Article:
(b) Cause of Deprivation.   The orders determining that the child was deprived also found that the child was “without proper parental care or control, subsistence, education as required by law, or other care or control necessary for [the child's] physical, mental, or emotional health or morals.”   The mother was also bound by this finding for purposes of the termination hearing.  Id.

The evidence reveals that between the February 2006 deprivation finding and the September 15, 2008 termination hearing, the mother failed to achieve many of the goals set out in her reunification plan.   Specifically, after completing the residential portion of her drug treatment program, the mother chose not to complete the aftercare portion thereof and was terminated from the program for noncompliance with the program rules;  failed to demonstrate competence in applying the parenting skills she had been taught in the parenting classes she completed;  failed to pay court-ordered child support except to the extent that support payments were not automatically deducted from her pay when she was employed;  was in arrears as to court-ordered child support at the time of the termination hearing;  and lied to a caseworker regarding her employment status on multiple occasions.

At the time of the termination hearing, the child was 14 years old, suffered from attention deficit hyperactivity disorder, and was a special education student in the sixth grade.   The child entered foster care frightened, hungry, suffering from severe dental neglect which required the extraction of ten teeth, and failing the fifth grade.   With the structure and assistance provided by a caseworker and his foster mother, the child regularly received his medication for attention deficit hyperactivity disorder, attended summer school, received special outpatient sexual abuse treatment,1 and ultimately was promoted to the sixth grade.   There the child flourished, making the A/B Honor Roll, being designated a Star Student, and passing Georgia's Criterion–Referenced Competence Tests.2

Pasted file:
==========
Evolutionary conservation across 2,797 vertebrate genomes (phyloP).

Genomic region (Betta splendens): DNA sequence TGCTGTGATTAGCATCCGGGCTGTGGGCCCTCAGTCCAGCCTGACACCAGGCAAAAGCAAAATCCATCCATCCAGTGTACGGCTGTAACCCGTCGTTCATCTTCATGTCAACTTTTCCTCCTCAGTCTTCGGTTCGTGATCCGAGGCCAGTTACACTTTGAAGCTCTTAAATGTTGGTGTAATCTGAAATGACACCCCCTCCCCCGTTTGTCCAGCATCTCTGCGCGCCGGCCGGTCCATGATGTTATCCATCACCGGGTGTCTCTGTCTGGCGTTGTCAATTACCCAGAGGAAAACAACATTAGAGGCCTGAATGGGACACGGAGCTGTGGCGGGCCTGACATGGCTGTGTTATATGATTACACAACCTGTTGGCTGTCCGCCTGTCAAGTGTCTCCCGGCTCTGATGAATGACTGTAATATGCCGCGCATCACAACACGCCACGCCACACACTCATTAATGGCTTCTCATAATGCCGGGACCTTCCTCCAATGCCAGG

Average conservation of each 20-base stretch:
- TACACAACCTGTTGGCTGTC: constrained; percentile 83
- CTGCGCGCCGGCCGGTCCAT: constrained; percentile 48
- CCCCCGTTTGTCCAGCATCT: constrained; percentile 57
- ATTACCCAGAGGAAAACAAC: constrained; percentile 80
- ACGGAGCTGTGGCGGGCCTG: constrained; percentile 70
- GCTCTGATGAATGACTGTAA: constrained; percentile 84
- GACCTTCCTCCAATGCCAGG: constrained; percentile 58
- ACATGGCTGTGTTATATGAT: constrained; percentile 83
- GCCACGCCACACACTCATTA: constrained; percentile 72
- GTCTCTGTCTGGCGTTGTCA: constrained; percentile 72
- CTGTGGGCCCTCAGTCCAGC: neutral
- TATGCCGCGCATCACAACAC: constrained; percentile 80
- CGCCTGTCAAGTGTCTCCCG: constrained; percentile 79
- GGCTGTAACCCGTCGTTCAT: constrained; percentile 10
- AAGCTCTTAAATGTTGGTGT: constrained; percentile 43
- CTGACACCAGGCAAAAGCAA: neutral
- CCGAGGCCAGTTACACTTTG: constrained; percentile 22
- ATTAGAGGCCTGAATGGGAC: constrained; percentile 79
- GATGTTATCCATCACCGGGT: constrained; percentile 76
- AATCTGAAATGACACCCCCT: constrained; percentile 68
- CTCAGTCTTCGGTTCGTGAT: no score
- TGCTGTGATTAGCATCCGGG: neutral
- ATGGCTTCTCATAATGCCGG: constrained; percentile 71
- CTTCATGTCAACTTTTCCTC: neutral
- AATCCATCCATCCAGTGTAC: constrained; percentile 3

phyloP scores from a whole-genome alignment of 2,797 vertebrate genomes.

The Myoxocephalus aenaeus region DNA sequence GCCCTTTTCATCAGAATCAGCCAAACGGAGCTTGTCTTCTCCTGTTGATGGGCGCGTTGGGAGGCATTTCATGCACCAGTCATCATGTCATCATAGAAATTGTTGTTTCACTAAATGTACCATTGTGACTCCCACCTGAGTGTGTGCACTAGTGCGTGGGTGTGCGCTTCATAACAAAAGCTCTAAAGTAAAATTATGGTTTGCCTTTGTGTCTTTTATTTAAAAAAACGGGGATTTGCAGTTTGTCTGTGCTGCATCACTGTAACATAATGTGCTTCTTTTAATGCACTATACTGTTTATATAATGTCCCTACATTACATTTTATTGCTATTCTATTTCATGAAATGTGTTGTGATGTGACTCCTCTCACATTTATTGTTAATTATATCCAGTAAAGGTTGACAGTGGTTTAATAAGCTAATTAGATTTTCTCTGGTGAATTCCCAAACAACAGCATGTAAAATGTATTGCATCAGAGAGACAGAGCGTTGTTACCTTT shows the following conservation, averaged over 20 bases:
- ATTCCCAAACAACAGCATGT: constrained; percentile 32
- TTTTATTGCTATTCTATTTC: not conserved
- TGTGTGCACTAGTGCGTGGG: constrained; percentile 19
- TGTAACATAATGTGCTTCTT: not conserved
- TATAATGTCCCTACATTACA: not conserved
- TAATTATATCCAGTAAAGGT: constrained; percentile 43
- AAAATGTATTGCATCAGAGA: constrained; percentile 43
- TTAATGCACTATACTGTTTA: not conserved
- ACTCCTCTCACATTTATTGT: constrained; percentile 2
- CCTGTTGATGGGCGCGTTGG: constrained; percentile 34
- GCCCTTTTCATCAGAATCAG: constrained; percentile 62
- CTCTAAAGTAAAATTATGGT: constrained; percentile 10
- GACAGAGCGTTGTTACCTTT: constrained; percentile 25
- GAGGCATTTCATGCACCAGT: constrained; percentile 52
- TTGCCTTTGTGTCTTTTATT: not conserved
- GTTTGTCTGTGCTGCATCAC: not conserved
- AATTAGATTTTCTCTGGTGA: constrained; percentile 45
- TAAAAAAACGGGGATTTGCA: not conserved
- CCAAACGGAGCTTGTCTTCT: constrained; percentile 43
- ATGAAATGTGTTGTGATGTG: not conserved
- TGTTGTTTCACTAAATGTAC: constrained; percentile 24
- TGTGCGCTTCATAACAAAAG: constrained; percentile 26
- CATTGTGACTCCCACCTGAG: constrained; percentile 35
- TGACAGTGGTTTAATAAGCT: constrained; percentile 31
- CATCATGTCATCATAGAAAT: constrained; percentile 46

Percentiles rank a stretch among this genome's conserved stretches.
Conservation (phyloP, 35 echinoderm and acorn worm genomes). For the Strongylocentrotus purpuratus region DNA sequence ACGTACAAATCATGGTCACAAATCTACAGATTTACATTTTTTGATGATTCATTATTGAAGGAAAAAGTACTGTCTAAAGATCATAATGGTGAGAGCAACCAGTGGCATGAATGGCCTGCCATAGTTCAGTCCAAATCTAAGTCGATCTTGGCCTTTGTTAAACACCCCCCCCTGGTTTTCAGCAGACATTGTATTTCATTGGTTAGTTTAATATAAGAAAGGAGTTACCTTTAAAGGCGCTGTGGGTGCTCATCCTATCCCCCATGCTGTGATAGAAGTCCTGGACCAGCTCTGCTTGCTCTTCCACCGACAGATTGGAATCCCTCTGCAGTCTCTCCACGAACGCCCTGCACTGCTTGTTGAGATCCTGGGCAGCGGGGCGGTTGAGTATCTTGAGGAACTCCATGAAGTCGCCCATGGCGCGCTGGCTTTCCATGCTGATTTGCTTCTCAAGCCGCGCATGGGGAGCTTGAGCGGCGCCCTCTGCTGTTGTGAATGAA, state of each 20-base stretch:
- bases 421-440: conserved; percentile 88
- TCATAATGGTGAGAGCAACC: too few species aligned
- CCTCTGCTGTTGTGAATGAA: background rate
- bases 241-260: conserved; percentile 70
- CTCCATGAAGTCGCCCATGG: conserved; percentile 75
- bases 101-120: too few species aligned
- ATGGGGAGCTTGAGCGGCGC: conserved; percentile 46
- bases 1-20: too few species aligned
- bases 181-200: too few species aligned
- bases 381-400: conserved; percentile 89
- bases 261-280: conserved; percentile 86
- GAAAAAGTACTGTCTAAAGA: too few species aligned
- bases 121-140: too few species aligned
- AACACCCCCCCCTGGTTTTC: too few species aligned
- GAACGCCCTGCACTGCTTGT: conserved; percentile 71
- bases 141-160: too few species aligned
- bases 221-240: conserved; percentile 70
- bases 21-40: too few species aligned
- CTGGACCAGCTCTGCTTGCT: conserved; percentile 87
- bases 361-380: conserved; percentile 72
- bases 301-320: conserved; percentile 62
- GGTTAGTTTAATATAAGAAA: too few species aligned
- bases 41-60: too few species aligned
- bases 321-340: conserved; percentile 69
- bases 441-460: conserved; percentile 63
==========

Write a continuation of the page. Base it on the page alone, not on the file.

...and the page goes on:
Given this evidence, a rational trier of fact could have found clear and convincing evidence that the mother's lack of proper care or control caused the child to be deprived.   See OCGA § 15–11–94(b)(4)(C)(i)–(iii);  Blackburn, supra, 249 Ga. at 694(2), 292 S.E.2d 821.

 (c) Lack of Care or Control Likely to Continue.   Evidence of past conduct is properly considered in determining whether the deprivation is likely to continue if the child is returned to the parent.  In the Interest of A.A., 252 Ga.App. 167, 172(2)(c), 555 S.E.2d 827 (2001).   The juvenile court must base its decision on more than positive promises of good behavior which past conduct has proven will likely not be carried out.  In the Interest of D.I.W., 215 Ga.App. 644, 646(1), 451 S.E.2d 804 (1994).

 From well before the deprivation hearing through the termination hearing, there was sufficient evidence to authorize the juvenile court's finding that the lack of proper parental care or control was likely to continue.   Even though the mother had her drug habit under control at the time of the termination hearing, such fact is not conclusive of parental fitness in light of her potential for relapse given her failure to complete the aftercare portion of her drug treatment program, her failure to successfully complete two earlier drug treatment programs, her history of neglect, her failure to maintain stable employment and housing, and her failure to pay her bills—all of which were stated goals of her reunification plan.   See In the Interest of A.G., 253 Ga.App. 88, 90–91(1)(c), 558 S.E.2d 62 (2001) (trial court determines whether a parent's conduct indicates hope of rehabilitation).